Though I had the preconception that holding the olympics would be better for cities in need of new infrastuctures, I just realised the diversion in public budget might just make it not that worthwhile for some.
Which makes me wonder: does the city holding the event really make that much money from it ? Or is it still much a status affair ? (Wikipedia's a bit unclear on that matter.)

#57 ::: Melissa Singer ::: (view all by) ::: June 08, 2005, 02:14 PM:

Just to say that I don't believe, given the tenor of the rest of Howard's column, that she was thinking NYC being small-townish was a bad thing.

Epacris: Johnette Howard has been a general sports columnist at Newsday since 1999. Her 2000 work was nominated for the Pulitzer Prize in commentary. Previously she worked as a Senior Writer at Sports Illustrated and as a weekly columnist and feature writer for the Washington Post. Her work has been collected in five anthologies, including Best American Sports Writing of the 20th Century. (official bio from Newsday website)

And she's got a new book out on Chris Evert and Martina Navratilova that looks really good. It's called The Rivals: Chris Evert vs. Martina Navratilova Their Epic Quels and Extraordinary Friendship. I read an excerpt this weekend, about the time when Nancy Lieberman started training Navratilova, and it was pretty compelling.

#58 ::: Glen Blankenship ::: (view all by) ::: June 08, 2005, 02:33 PM:

As a long-time LA resident, I think the 1984 Summer Olympics was one of the best things that ever happened to LA.

It was the first privately-financed modern Olympics. Facilities and venues were built and/or refurbed with private investment. Local taxpayers weren't asked to foot the bill. Even the additional police and public-service staffing was paid for by the Olympic Committee.

In the end, the Games made a $215 million profit.

Prior to the Games, there were dire predictions of hopelessly gridlocked traffic jams. Many measures were taken to to try to mitigate congestion - a Caltrans report notes that...

The 1984 Olympics in Los Angeles was the first major coordinated use of virtually all of the tools and planning approaches now called "Transportation Management Planning (TMP)." There was a media blitz that encouraged commuters to alter their work schedures; major firms were asked to provide transportation and telecommuting options. Coordinated local, regional, and state planning led to several traffic management strategies, including a reduction of truck traffic during peak times, rescheduled highway maintenance, creation of bus lanes, restricted parking, 24-hour ramp metering, and increased usage of message signs.
And it worked.

In fact, rather than the predicted gridlock, traffic was (aside from the immediate areas of some of the Olympic venues) actually smoother and faster than normal. The mitigation measures managed to shave enough traffic off the rush-hour peaks that rush-hour traffic suddenly became free-flowing high-speed travel - a startling change from the usual 15-25 mph creeping grinds.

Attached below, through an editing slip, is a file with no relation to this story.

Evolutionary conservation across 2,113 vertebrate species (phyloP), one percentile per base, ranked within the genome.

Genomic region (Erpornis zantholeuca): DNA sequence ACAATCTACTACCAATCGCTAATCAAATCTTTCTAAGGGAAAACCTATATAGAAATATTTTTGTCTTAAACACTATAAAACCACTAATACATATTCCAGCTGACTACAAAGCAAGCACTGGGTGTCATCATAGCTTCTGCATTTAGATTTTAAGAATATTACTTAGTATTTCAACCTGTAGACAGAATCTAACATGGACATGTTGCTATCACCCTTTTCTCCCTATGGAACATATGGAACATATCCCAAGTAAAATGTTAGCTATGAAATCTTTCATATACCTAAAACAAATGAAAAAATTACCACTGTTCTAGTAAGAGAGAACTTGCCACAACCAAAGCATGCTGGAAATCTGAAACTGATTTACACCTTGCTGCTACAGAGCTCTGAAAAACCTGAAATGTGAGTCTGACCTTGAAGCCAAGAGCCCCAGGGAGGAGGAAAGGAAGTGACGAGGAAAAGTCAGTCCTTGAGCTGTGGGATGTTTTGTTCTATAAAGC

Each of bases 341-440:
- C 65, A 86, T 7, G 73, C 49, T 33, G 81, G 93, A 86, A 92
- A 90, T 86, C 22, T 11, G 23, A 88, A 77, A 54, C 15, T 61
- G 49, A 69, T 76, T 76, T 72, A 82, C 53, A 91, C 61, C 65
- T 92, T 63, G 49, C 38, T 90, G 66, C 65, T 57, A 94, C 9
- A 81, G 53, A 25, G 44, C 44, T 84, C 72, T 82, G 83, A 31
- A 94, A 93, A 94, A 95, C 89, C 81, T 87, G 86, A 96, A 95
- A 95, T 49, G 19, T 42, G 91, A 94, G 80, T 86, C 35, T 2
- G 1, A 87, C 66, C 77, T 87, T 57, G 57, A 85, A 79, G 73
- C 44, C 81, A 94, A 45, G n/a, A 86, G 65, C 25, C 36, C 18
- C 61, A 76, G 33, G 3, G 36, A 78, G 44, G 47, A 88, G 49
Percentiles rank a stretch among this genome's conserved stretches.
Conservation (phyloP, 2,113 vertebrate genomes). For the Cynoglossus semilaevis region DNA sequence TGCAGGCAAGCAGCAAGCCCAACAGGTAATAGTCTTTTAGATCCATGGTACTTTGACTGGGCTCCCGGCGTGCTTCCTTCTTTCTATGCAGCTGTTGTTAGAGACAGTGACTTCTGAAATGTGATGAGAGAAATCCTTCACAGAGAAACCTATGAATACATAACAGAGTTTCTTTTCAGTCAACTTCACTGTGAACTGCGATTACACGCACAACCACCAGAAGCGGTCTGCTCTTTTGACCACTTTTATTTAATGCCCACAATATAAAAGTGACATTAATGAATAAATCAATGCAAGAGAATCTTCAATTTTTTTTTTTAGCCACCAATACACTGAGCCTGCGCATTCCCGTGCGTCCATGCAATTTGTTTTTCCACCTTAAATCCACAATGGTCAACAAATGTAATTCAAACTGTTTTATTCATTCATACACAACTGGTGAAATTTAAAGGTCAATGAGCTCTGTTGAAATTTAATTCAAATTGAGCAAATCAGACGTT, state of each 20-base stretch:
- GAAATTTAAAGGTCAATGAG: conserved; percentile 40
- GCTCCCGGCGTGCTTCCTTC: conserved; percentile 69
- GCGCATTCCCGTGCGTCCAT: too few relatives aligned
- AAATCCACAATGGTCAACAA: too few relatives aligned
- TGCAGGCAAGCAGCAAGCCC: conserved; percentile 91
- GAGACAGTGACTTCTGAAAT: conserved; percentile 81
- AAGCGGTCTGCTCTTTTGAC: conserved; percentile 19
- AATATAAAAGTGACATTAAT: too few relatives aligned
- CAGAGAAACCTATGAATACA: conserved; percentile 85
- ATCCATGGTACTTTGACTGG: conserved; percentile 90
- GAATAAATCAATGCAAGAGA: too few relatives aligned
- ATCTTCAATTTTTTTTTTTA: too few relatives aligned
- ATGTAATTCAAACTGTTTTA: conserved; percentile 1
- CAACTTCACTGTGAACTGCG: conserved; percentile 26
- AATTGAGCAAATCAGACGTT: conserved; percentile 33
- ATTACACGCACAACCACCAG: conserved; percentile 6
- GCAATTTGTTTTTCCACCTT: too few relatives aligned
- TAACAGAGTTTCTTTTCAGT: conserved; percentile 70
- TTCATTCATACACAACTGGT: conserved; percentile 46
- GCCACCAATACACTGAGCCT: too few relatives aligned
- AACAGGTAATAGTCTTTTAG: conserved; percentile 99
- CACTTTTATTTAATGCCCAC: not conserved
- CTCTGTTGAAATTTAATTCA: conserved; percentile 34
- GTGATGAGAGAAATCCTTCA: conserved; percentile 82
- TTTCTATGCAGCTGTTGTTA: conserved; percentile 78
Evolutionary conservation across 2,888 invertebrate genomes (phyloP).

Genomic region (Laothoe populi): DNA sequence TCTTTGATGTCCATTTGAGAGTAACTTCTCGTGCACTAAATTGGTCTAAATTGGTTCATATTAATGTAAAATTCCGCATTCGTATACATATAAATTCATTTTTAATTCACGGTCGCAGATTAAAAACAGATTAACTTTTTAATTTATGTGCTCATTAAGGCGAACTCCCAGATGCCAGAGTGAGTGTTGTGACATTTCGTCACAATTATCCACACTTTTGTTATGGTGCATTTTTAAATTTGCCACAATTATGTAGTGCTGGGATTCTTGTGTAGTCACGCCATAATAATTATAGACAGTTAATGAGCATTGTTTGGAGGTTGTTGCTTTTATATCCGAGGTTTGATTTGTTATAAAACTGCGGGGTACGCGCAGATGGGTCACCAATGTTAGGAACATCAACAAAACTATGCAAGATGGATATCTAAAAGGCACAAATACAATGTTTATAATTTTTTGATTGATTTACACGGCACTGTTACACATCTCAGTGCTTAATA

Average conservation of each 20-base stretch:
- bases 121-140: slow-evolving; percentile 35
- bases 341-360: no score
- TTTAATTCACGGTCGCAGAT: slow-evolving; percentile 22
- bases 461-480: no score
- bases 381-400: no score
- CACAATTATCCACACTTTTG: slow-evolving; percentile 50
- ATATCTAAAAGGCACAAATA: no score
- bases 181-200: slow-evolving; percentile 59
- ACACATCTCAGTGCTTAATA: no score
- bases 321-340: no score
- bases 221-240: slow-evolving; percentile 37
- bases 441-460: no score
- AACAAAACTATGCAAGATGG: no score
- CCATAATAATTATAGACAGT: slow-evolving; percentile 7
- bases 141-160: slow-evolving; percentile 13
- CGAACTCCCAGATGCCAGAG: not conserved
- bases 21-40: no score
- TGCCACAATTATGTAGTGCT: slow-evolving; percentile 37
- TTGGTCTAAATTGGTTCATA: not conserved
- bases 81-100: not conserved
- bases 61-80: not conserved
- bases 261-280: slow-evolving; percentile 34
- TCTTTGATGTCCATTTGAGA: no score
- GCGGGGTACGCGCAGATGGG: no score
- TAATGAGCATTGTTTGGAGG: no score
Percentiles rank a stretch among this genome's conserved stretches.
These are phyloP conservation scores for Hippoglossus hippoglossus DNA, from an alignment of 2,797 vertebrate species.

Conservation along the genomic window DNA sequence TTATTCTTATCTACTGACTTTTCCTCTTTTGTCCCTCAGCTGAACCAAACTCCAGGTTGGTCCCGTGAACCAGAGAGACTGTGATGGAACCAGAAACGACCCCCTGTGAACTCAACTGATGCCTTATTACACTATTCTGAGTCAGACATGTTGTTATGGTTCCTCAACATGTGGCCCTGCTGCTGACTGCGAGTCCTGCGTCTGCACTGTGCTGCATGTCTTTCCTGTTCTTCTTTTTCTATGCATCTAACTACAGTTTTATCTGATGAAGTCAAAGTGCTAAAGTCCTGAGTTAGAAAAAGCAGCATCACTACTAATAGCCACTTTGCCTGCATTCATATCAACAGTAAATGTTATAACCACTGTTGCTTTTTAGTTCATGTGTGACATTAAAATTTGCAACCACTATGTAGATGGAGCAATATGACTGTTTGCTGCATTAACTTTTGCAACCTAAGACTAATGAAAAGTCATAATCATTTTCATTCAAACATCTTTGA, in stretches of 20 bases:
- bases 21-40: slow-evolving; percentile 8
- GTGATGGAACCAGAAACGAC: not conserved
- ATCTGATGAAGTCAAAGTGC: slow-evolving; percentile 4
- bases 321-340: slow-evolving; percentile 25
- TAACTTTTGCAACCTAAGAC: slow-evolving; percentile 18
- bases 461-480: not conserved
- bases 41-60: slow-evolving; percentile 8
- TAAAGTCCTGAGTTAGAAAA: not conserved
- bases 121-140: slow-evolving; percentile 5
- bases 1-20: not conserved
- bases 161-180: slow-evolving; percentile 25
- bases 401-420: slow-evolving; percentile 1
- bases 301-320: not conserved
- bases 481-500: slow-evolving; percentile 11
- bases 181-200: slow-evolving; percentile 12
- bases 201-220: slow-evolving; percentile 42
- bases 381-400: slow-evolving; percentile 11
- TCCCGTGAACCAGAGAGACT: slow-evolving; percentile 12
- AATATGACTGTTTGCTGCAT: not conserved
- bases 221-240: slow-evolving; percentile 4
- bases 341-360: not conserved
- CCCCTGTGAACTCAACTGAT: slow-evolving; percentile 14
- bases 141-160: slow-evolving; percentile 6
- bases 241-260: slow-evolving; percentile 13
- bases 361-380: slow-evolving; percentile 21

(Many locals went on vacation for the duration of the Games, in order to avoid the predicted traffic jams. When they came back, anxious to hear horror of the gridlock they'd cleverly avoided, I decided to oblige them. I assured each and every one of them that, yes indeed, the traffic was horrible, and you were very, very smart to leave town, and if the Olympics ever return, you should probably do the same thing again.)

It also sparked one of the first waves of grassroots urban renewal here. Many businesses decided to spiff up their premises for the Games, and they looked so good, and experienced such an uptick in business (which persisted long after the games) that it sort of became contagious.

A number of the local civic beautification efforts that had their genesis in preparations for the Olympics are still returning dividends today.

It was, in fact, something of a watershed in grassroots civic involvement. It showed a lot of people that local volunteerism really could make meaningful, important changes. A lot of folks quit bitching about civic decay, and actually got off their butts and did something about it.

It was a turning point. People quit despairing that everything was constantly getting worse, and instead started to make an effort to make things better.

It's one of the reasons that, twenty years later, LA still feels like it's improving, bucking the all-too-common trend of ever-more-dismal urban decay.

It's one of the things I like best about living here - the sense that things are getting better, not worse - that, despite continuing growth, the city is becoming cleaner, more livable, and more beautiful every year.

And the Olympics had a lot to do with making that happen.

#59 ::: Glen Blankenship ::: (view all by) ::: June 08, 2005, 02:36 PM:

[...that should be "anxious to hear horror stories of the gridlock they'd cleverly avoided", of course.]

#60 ::: Xopher (Christopher Hatton) ::: (view all by) ::: June 08, 2005, 03:21 PM:

Of course, the physical situation in New York is much different, with nearly three times as many people in a much smaller area. No room for the damn stadium.

#61 ::: Doug ::: (view all by) ::: June 08, 2005, 03:24 PM:

Rolling over for the big shots with their grandiose plans got us the Cross Bronx Expressway and the collapse of the South Bronx.

Yes, point taken, but didn't it also get you the Chrysler Building, the Empire State Building, Rockefeller Center, the UN, and--for all I know--Central Park and the Brooklyn Bridge?